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Thursday, 10 December 1998
Page: 1838


Mr CREAN (11:58 AM) —I have a number of amendments. We are required to move them sequentially as a result of the government bungling the way they have brought forward this package. To give some indication as to the duplicity of this government, the night before yesterday we had an agreement about times for this debate that would have enabled more time for us to speak. That was broken within 24 hours unilaterally by them insisting upon a new order of business being introduced at 9.30 a.m. today.

We have the position where there are nine of these bills before the House, three of them we support or, depending on what happens with one of our second reading amendments, four we could support. Because the government is requiring us to vote for them in a block in one motion, we are forced to oppose them. I made approaches through the office of the Leader of the House to try and get procedurally a separation out of those four bills. I think it is important to demonstrate that there can be agreement on both sides of the House about sensible tax reform, and we do support three of these bills and maybe a fourth bill subject to the debate.

However, they are not letting us vote with them. They are not letting us demonstrate support for their position. Why won't they do it? Why are they so hung up on the stupidity of this procedure that they will not allow us to do it? This highlights the frustration the opposition has with the way this government manages the affairs of the House, particularly on such an important package of measures as this.

There is a package of nine bills here. I will do what I can in the time that I have left—only 10 minutes—to go through the six amendments, because I understand that the Speaker requires them to be read in. I am not sure whether time permits me to do that, but I will do my best. The first of these bills is the A New Tax System (Goods and Services Tax Imposition—Excise) Bill 1998 . This bill imposes a new 10 per cent tax on almost everything. On behalf of the opposition, I move the amendment to A New Tax System (Goods and Services Tax Imposition—Excise) Bill 1998 :

That all words after "That" be omitted with a view to substituting the following words:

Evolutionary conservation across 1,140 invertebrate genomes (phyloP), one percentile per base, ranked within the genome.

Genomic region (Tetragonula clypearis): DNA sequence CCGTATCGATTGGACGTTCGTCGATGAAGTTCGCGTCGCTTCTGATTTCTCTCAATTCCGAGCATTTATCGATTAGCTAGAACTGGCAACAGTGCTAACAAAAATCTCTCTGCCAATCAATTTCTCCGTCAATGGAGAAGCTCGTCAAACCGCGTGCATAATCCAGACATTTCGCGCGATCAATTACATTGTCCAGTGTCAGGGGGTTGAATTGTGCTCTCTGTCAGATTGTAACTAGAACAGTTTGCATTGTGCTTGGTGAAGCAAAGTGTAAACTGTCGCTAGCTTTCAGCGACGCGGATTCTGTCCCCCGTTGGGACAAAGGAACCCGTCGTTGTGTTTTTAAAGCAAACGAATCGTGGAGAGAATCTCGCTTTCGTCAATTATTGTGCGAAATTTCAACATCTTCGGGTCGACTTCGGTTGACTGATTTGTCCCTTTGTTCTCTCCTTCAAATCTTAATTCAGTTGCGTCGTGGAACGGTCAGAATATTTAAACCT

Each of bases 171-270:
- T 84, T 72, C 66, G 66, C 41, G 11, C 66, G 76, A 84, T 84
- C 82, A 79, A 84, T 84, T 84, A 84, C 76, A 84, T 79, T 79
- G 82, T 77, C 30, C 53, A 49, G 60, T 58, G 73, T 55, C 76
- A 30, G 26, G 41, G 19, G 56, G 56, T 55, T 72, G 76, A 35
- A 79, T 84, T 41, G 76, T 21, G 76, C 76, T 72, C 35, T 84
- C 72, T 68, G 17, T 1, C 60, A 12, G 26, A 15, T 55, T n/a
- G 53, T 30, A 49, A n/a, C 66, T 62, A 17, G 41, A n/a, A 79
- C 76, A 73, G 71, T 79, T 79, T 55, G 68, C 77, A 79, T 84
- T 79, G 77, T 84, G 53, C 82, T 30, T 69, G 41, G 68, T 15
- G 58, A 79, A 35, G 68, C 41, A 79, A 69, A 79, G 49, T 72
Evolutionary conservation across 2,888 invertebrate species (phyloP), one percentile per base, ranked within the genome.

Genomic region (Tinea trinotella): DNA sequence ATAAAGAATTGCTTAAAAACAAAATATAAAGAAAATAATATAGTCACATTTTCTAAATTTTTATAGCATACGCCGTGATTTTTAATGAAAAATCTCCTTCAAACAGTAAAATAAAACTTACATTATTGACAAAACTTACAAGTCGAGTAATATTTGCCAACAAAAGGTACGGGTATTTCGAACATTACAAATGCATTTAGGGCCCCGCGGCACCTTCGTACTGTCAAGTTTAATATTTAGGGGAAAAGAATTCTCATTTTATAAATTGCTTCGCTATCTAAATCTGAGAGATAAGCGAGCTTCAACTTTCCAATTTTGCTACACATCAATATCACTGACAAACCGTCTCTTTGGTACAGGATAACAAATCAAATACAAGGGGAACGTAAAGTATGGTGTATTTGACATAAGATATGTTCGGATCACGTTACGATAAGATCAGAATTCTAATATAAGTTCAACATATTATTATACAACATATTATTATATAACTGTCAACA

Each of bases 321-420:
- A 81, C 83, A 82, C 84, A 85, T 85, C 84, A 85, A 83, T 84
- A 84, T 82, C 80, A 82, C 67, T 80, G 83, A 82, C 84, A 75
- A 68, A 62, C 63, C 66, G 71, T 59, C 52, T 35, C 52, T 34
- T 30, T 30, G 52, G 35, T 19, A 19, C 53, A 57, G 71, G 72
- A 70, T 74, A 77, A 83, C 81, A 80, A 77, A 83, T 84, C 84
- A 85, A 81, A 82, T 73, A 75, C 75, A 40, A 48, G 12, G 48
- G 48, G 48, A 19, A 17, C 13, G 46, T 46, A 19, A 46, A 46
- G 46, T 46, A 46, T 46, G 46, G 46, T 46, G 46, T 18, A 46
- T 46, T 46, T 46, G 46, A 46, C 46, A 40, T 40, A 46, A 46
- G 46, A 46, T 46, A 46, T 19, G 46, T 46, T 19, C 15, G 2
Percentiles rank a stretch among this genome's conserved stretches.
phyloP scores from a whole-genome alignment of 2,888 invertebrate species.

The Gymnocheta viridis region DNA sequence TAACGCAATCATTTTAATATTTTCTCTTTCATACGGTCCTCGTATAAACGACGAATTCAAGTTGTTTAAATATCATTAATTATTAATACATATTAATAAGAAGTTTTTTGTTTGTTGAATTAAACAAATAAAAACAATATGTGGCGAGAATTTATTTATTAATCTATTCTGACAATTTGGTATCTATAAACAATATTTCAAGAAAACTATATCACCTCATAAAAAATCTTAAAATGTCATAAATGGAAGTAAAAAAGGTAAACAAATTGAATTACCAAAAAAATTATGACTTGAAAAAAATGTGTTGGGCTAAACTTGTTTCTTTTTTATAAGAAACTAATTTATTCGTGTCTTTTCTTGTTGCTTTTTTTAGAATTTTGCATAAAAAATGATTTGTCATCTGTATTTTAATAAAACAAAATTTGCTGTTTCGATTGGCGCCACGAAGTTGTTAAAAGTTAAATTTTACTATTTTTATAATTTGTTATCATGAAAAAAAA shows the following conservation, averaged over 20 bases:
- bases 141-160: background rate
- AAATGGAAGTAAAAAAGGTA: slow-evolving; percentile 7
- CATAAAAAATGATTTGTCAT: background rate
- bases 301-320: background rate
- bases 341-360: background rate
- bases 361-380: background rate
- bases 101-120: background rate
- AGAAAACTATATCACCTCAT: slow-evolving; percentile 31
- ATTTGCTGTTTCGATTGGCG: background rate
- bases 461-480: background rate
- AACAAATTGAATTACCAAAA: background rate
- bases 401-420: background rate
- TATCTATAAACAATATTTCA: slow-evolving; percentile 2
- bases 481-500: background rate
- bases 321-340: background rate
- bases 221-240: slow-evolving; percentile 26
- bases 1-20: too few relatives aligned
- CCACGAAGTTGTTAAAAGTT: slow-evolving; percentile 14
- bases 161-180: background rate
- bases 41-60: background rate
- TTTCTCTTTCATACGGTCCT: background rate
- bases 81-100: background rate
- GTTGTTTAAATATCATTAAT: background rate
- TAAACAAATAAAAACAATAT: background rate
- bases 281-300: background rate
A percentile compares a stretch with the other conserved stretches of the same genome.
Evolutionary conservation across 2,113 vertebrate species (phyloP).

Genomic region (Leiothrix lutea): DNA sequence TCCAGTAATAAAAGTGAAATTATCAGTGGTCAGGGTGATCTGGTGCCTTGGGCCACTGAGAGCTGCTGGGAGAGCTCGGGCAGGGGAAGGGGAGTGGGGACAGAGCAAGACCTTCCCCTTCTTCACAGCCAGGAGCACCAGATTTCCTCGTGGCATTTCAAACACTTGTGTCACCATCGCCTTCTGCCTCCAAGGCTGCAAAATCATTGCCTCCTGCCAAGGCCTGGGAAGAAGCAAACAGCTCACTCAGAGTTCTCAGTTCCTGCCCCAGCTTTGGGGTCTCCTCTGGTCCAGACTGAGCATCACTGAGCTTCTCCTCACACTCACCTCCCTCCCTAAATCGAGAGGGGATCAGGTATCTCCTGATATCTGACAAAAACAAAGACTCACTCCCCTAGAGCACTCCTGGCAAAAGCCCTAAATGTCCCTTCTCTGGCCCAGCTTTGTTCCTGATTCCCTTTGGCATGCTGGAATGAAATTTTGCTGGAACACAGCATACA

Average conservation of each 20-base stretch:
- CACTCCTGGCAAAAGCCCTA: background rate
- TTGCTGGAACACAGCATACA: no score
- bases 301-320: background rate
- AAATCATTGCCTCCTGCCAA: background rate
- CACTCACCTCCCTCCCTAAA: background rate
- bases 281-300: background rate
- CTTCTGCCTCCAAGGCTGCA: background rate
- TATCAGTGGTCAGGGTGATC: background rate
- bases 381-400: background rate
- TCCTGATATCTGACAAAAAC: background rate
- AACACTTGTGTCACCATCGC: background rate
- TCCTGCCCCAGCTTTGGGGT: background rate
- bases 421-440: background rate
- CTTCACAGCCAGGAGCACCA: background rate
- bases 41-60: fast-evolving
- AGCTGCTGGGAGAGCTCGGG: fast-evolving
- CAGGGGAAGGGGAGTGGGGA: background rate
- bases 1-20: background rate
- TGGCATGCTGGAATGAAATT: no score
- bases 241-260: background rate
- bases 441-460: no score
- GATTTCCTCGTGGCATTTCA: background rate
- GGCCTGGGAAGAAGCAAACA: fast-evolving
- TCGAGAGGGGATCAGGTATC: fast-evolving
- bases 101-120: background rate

"the House:

(1) condemns the Government specifically for its proposed excise imposition and for seeking to impose a GST on Australian families which will inevitably rise over time as it has risen in almost every country in which a GST has been introduced; and

(2) condemns the Government for attempting to deceive the Australian people that there is a constitutionally valid mechanism which will ensure that the GST rate will not rise over time".

The next bill is A New Tax System (Goods and Services Tax Imposition—Customs) Bill 1998 . This bill makes it a custom to pay 10 per cent on almost everything every time you fork out money from the cradle to the grave, turning a new 10 per cent tax into a new custom in this country, but not telling people the amount.


Mr DEPUTY SPEAKER (Mr Nehl) —I am loath to interrupt the honourable member for Hotham, but the chair would have no objection if you wished to move your amendments in the terms circulated if that would suit your convenience.


Mr CREAN —That is very kind of you, Mr Deputy Speaker. I will go through them, because I think the amendments are important in themselves, but if I run out of time in the minuscule time that is available to us, I will adopt your course of action. In relation to the A New Tax System (Goods and Services Tax Imposition—Customs) Bill 1998 , which makes it a custom to pay 10 per cent, I move the following amendment:

That all words after "That" be omitted with a view to substituting the following words:

"the House:

(1) condemns the Government specifically for its proposed customs imposition and for seeking to impose a GST on Australian families which will inevitably rise over time as it has risen in almost every country in which a GST has been introduced; and

(2) condemns the Government for attempting to deceive the Australian people that there is a constitutionally valid mechanism which will ensure that the GST rate will not rise over time".

The third bill is the A New Tax System (Goods and Services Tax Imposition—General) Bill 1998 . This bill puts a huge new imposition on the Australian public and on Australian families. It imposes a 10 per cent tax on almost everything they buy. Every time they buy a good or a service, the government will have its hand in their pockets taking out one-eleventh. That is what this bill imposes on the Australian public. I move the amendment to the A New Tax System (Goods and Services Tax Imposition—General) Bill 1998 :

That all words after "That" be omitted with a view to substituting the following words: